Here’s what Quebec doctors and nurses are seeing in the emergency room during the Omicron wave
The Omicron variant of the coronavirus may be less serious, but it is still causing an unprecedented wave of hospitalizations in Quebec.
In interviews, doctors and nurses across the province described how the new, highly transmissible variant has created new challenges as they try to provide care.
Nathan Friedland, a nurse who has worked eight of the past nine days at Lakeshore Hospital in Montreal’s West Island, said the emergency room was “overwhelmed”.
“We get so many COVID patients that we can’t properly isolate them,” he said. “ERs are not designed to withstand an outbreak like this.”
On Friday, the province surpassed 3,000 patients in hospitals with the coronavirus. The number of deaths has also risen to its highest levels since last January, with more than 400 in the past two weeks alone.
“People are still getting sick and even if they don’t get sick to the same extent, they still are, and those with comorbidities will likely die of it,” said Dr. Peter Goldberg, chief of intensive care at the McGill University in Montreal. University Health Center.
But there are also signs of hope, health care workers say, including in improved care and the effectiveness of vaccines in preventing serious illnesses.
Booster gives a boost
Proportionally, those who received two doses of the vaccine in Quebec are much less likely to end up in hospital, as has been the case elsewhere.
In Quebec, only 13% of people aged five and over have not received two doses, but this group currently accounts for 32% of hospital admissions and 46% of ICU admissions in the past 28 days, according to provincial ministry of health. This means that an unvaccinated person has been 13 times more likely to end up in intensive care during this time.
In a statement, the Department of Health said that “most often (but not always) the people who die and are properly vaccinated are people who have health conditions that make them vulnerable.”
The province doesn’t have a breakdown for those hospitalized with three doses, but several healthcare workers said in interviews this week that they’ve seen few to no patients who received a booster.
Dr. Joseph Dahine, an intensive care specialist at the Cité de la Santé hospital in Laval, said patients with COVID-19 at his hospital can be divided into two general categories.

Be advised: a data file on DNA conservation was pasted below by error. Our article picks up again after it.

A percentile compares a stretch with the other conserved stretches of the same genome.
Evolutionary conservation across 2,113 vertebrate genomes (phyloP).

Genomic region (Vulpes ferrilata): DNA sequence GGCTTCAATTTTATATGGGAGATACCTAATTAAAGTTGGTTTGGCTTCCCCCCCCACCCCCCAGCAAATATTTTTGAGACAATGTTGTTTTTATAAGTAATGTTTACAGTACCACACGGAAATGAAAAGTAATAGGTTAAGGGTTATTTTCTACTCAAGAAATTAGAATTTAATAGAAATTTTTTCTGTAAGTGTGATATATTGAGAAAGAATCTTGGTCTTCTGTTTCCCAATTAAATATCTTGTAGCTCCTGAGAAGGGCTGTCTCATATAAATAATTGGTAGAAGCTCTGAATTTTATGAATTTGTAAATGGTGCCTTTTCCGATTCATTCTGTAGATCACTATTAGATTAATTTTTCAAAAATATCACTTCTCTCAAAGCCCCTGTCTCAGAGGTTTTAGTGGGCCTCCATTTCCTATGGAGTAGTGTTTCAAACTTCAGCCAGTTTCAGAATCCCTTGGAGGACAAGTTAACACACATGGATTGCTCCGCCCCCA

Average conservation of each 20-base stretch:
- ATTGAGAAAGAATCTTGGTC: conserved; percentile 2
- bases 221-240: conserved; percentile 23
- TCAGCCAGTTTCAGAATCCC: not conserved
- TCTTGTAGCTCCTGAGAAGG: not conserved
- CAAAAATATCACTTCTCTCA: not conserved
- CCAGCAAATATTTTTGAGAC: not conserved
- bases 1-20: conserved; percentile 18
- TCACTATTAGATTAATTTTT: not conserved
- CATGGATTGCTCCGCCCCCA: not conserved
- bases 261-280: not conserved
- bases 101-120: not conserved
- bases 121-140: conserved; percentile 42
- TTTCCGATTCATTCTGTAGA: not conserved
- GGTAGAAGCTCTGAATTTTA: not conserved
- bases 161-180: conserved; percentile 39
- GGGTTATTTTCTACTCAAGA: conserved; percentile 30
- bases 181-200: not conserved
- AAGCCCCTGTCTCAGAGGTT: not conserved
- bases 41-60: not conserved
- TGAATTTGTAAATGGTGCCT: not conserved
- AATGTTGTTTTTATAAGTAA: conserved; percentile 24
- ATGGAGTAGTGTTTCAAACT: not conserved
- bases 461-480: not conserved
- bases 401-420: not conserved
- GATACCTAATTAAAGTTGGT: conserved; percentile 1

The first is for unvaccinated people, many in their 30s and 60s, who were previously healthy. The other group of patients are older, mostly over the age of 70, with two doses of vaccine, and often presenting with existing health conditions.
Given advances in care, Dahine said his team was able to treat people faster, often without intubation, especially if they were vaccinated.
But, like others, Dahine noted that some patients who come for treatment for an illness seemingly unrelated to COVID end up testing positive.
“They usually have an exacerbation of their underlying disease,” he said.
Even if they don’t require the usual care needed by a COVID patient, precautions should be taken to ensure they don’t spread the virus further inside the hospital, he said.
Nearly two years into the pandemic, Melanie Jade Boulerice, an emergency room nurse at a Montreal hospital, said protocols have improved, as has the understanding of how to care for patients. But she said the workload took a toll.
“There is a high level of burnout. There is turnover,” she said.
Hidden cost of postponing critical care
The INSPQ, the province’s public health research institute, has published a report Thursday that projected hospitalizations had peaked or would do so in the coming days.
Yet pressure on the health system and staff shortages have created major challenges.
Already, many regions have reached the highest alert level, meaning surgeries and other crucial forms of medical care have been canceled.
“People who are supposed to be in intensive care aren’t,” said Dr. Michel de Marchie, an intensive care physician at the Jewish General Hospital in Montreal.
“People with cancer are not having surgery. People who were scheduled for heart surgery are having it postponed. People who were scheduled for hip surgery are suffering at home.”
In the long run, he says, “they are going to pay”.
While the first wave in Quebec largely affected older people in care, de Marchie said he now sees a range of ages in the hospital.
“The death toll, at least among Jews, is not as high as we have seen before,” he said.
Benoit Barbeau, a virologist at the University of Quebec in Montreal, said the next month will be difficult, even if projections suggest that new daily hospitalizations will gradually decrease.
“Even if the variant is not as pathogenic, due to the number of infected cases, individuals will be hospitalized and this will translate into more deaths,” he said.